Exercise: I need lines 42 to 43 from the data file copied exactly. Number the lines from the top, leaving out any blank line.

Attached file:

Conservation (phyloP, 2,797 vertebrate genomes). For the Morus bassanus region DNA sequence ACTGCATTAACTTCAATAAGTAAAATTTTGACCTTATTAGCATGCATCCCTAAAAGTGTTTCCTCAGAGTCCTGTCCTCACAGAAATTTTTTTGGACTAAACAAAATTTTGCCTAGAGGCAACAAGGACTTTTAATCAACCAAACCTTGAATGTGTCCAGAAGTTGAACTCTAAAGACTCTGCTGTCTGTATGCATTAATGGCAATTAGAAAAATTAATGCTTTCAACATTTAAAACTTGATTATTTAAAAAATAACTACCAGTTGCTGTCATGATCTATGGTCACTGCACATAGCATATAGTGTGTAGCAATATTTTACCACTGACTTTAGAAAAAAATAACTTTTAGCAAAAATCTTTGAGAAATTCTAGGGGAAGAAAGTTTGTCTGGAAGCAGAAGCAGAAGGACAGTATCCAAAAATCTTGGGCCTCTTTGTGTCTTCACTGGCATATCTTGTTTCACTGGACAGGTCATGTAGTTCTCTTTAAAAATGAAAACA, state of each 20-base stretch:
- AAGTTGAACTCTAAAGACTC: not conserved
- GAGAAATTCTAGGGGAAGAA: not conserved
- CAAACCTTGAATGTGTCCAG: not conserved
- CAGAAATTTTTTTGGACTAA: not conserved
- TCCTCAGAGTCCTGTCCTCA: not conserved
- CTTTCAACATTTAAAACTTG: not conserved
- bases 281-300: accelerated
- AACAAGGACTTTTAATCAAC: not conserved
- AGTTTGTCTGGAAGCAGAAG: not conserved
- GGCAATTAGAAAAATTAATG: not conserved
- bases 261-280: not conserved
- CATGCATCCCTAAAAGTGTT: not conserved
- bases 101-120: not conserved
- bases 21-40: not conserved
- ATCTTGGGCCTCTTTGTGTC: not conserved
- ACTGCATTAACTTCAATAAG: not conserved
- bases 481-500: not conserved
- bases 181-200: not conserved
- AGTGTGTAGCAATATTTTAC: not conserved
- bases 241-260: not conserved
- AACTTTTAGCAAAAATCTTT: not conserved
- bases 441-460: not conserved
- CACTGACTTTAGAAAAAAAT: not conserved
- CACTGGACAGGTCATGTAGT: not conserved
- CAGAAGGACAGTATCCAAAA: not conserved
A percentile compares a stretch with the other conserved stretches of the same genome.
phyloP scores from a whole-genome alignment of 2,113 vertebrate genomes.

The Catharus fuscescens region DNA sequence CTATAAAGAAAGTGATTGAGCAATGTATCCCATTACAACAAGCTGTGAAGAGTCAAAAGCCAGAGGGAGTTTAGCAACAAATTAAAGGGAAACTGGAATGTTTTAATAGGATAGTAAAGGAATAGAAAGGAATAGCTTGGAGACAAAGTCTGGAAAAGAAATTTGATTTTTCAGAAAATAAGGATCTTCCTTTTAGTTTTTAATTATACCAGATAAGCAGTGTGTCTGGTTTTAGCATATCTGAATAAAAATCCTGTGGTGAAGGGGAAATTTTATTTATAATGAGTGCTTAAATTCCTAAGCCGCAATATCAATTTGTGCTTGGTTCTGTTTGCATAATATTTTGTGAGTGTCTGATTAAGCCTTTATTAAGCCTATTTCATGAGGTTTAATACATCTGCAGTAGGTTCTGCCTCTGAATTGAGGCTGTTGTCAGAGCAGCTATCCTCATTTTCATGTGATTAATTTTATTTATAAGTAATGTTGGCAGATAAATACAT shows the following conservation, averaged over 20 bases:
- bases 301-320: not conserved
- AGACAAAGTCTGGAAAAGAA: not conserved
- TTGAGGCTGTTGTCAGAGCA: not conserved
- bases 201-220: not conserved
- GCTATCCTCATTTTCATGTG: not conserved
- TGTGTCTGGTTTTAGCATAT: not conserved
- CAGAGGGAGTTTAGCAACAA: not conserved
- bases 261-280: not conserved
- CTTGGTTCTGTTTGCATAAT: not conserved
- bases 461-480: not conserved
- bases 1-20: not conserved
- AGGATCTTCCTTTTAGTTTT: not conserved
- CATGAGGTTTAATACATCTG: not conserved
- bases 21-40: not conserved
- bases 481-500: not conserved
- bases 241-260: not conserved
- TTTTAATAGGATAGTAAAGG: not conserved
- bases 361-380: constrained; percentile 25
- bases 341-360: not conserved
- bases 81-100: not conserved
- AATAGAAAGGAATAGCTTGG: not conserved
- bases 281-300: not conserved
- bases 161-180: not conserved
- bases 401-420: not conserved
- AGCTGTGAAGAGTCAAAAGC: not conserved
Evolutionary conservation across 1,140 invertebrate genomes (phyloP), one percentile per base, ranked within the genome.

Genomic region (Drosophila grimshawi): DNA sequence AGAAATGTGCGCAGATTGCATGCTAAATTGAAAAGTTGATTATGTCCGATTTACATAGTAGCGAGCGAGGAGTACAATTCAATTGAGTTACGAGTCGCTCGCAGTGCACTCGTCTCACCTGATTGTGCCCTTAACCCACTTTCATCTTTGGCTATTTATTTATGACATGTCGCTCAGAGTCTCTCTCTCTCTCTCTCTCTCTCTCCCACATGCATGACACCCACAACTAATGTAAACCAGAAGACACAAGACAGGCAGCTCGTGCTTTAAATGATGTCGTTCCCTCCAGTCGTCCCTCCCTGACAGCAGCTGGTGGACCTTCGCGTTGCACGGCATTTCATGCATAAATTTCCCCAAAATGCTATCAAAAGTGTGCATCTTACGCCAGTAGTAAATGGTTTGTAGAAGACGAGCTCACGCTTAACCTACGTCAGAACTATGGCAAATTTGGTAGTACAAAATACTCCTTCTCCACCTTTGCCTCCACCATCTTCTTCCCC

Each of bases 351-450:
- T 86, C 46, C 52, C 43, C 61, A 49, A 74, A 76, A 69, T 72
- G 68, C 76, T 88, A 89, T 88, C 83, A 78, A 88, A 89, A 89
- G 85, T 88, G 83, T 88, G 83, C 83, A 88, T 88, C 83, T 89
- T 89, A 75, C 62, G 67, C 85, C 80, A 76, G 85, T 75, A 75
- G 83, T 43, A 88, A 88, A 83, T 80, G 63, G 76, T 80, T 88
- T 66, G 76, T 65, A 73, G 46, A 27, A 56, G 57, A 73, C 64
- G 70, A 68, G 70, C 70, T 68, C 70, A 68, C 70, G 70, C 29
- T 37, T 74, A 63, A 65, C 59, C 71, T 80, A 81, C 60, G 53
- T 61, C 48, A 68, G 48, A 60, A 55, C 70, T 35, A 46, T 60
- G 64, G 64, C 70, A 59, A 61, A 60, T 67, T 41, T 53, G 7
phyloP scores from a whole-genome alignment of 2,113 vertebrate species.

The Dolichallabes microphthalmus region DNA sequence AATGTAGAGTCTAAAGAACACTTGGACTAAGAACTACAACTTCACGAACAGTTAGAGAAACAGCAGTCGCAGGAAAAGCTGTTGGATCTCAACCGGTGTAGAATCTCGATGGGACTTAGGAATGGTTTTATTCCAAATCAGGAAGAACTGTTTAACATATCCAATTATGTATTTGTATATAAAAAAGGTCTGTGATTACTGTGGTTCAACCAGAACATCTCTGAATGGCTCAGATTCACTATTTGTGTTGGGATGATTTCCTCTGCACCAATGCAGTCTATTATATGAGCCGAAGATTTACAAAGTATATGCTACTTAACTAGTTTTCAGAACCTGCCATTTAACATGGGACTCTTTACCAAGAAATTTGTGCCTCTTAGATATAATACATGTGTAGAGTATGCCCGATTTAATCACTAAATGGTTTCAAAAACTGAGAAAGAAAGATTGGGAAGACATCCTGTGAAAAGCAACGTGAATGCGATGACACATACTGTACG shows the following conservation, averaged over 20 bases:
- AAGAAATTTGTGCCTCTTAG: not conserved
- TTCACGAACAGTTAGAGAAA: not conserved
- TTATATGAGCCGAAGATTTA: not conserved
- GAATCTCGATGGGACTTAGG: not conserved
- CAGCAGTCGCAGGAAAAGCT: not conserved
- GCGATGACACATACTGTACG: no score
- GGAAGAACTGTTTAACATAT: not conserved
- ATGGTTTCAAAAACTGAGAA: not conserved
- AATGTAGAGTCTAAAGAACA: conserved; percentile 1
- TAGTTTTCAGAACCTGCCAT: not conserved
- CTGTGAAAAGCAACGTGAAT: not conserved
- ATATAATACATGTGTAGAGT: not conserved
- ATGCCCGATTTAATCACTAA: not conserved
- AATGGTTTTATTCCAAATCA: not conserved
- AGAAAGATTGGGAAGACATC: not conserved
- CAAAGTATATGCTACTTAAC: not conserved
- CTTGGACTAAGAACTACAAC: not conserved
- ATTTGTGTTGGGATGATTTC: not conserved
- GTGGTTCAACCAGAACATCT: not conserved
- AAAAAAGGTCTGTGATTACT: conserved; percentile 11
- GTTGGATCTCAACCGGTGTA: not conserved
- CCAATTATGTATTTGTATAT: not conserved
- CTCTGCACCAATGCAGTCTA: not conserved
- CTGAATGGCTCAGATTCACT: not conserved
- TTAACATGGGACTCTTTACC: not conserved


- CATGAGGTTTAATACATCTG: not conserved
- bases 21-40: not conserved